VIENNA (Reuters) - U.N. inspectors have protested to the U.S. government and a Congressional committee about a report on Iran's nuclear work, calling parts of it "outrageous and dishonest," according to a letter obtained by Reuters.The report in question was much talked about, with uber-right commenters using it as a call to yet more war. It was primarily written, according to reports at the time, by "Frederick Fleitz, a former CIA officer who had been a special assistant to John R. Bolton, the administration's former point man on Iran at the State Department".
The letter recalled clashes between the IAEA and the Bush administration before the 2003 Iraq war over findings cited by Washington about Iraqi weapons of mass destruction that proved false, and underlined continued tensions over Iran's dossier.
Sent to the head of the House of Representatives' Select Committee on Intelligence by a senior aide to International Atomic Energy Agency chief Mohamed ElBaradei, the letter said an August 23 committee report contained serious distortions of IAEA findings on Iran's activity.
The letter said the errors suggested Iran's nuclear fuel program was much more advanced than a series of IAEA reports and Washington's own intelligence assessments have determined.
It said the report falsely described Iran to have enriched uranium at its pilot centrifuge plant to weapons-grade level in April, whereas IAEA inspectors had made clear Iran had enriched only to a low level usable for nuclear power reactor fuel.
"Furthermore, the IAEA Secretariat takes strong exception to the incorrect and misleading assertion" that the IAEA opted to remove a senior safeguards inspector for supposedly concluding the purpose of Iran's program was to build weapons, it said.
The letter said the congressional report contained "an outrageous and dishonest suggestion" that the inspector was dumped for having not adhered to an alleged IAEA policy barring its "officials from telling the whole truth" about Iran.
Diplomats say the inspector remains IAEA Iran section head.[Emphasis mine - C]
I'm going to make a couple of assumptions that to me make sense. It is impossible to imagine a world in which the CIA or any other intelligence agency could have made such monumental mistakes in reading the IAEA's reports. Which means the authors of the report quite arrogantly and deliberately decided to bend the truth. They must have known that the IAEA would say something about their deceptions so the obvious reading is that they just didn't care. Their judgement had to be that by the time the Agency got around to protesting The report would have done its job of scaring people and furthering the narrative for war with Iran. They must have banked on the spineless U.S. media not giving any rebuttal the same overage as the original report - and so the meme would have passed into "known fact". Mission accomplished. Facts fixed around the policy, at least in the public's memory, yet again.
In a world where normal rules applied, Flietz would now be forced to resign and the House committee members who voted to pass this report on from the subcommittee would make full public recantations of their votes. Especially the Democrat members, like Rep. Rush D. Holt (N.J.), the ranking Democrat on the subcommittee that prepared the report, who should be ashamed of the ease with which they were taken in.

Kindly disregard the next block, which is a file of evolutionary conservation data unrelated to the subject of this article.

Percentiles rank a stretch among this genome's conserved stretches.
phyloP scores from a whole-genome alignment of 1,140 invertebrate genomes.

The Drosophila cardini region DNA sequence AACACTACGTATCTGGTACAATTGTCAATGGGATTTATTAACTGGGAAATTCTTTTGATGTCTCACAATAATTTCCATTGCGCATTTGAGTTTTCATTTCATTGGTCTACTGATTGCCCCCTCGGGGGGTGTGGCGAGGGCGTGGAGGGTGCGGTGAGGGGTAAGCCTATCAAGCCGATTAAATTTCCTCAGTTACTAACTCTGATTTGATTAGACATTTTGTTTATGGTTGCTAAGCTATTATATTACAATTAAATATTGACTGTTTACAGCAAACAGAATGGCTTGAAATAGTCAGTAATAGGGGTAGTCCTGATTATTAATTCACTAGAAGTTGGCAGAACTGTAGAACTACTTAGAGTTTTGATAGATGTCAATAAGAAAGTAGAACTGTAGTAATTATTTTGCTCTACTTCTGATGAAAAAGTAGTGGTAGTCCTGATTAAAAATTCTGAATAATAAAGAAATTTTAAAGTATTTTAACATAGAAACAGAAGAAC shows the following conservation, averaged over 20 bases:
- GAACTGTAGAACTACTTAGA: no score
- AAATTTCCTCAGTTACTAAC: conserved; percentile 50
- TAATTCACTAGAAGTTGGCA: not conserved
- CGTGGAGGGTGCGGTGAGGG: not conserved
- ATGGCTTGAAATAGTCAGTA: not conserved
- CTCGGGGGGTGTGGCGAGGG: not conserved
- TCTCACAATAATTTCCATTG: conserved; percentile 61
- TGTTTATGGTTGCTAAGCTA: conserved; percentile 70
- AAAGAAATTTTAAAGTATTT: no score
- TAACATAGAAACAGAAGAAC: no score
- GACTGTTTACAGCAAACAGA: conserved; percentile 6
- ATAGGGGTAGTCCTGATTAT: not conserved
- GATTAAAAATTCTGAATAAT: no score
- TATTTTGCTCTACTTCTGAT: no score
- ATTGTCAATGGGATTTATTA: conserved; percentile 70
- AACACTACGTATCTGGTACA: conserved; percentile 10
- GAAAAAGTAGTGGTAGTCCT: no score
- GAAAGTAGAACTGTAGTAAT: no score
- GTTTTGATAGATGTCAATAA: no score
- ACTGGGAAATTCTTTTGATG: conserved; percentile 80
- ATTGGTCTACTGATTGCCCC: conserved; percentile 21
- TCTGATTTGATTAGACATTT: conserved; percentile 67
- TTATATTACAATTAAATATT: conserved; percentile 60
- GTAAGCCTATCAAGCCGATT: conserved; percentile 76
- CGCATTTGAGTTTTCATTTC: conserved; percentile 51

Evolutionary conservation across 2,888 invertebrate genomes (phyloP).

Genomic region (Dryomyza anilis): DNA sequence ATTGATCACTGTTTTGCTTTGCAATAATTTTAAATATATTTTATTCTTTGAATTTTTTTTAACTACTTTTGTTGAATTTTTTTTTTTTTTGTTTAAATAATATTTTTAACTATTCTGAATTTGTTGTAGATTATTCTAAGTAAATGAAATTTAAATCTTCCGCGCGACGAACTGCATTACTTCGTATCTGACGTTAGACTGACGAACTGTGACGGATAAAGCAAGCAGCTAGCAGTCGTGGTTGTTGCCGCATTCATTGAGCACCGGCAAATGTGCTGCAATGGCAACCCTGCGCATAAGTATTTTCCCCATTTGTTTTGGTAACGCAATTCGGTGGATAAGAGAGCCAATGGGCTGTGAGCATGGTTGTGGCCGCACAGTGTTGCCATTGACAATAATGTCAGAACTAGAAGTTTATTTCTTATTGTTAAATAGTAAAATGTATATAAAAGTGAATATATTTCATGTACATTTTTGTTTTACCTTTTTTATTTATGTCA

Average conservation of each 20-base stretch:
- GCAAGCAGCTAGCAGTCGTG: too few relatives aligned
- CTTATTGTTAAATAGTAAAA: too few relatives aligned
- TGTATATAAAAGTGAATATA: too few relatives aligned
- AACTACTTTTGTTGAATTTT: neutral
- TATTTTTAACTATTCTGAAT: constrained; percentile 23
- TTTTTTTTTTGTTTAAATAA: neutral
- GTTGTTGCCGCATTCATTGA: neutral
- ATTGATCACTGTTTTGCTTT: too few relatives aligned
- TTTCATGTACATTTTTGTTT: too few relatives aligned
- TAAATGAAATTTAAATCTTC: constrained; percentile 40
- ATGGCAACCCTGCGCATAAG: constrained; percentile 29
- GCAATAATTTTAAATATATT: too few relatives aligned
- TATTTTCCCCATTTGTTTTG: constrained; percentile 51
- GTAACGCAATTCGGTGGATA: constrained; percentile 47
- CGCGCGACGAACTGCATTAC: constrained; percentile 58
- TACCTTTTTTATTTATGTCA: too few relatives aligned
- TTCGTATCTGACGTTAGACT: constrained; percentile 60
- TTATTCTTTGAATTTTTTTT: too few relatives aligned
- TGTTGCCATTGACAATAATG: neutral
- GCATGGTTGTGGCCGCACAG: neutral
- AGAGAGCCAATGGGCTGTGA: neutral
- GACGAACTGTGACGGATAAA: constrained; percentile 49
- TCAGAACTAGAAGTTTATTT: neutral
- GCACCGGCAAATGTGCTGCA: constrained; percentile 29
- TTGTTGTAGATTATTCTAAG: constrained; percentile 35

None of that is going to happen, of course.
Update Kevin Drum and the Tiny Revolution blog point out that the Washington Post's version of the IAEA's rebuttal makes it to page A17 while the original report made, of course, page A01.
Tiny Revolution also reminds us of the Post's mea culpa from August 11, 2004:
THE POST ON WMDS: AN INSIDE STORYSame old, same old.
Prewar Articles Questioning Threat Often Didn't Make Front Page
...An examination of the paper's coverage, and interviews with more than a dozen of the editors and reporters involved, shows that The Post published a number of pieces challenging the White House, but rarely on the front page. Some reporters who were lobbying for greater prominence for stories that questioned the administration's evidence complained to senior editors who, in the view of those reporters, were unenthusiastic about such pieces...
"The paper was not front-paging stuff," said Pentagon correspondent Thomas Ricks. "Administration assertions were on the front page. Things that challenged the administration were on A18 on Sunday or A24 on Monday"...
In retrospect, said Executive Editor Leonard Downie Jr., "we were so focused on trying to figure out what the administration was doing that we were not giving the same play to people who said it wouldn't be a good idea to go to war and were questioning the administration's rationale. Not enough of those stories were put on the front page. That was a mistake on my part."
By contrast, the BBC's version is currently the headline on their website. Not just the news portion of the site...the whole BBC company website! It has a PDF of the IAEA's letter and the original report. And it has Rush Holt trying hard to weasel-word his way out of his massive mistake:
There was no immediate comment from Washington over the letter.He still voted for its release and its moment in prime time though. What an asshat.
But Rep Rush Holt, a Democratic member of the House intelligence committee, which released the report, said it had never been meant for release to the public.
"This report was not ready for prime time and it was not prepared in a way that we can rely on. It relied heavily on unclassified testimony," he told the BBC's PM programme.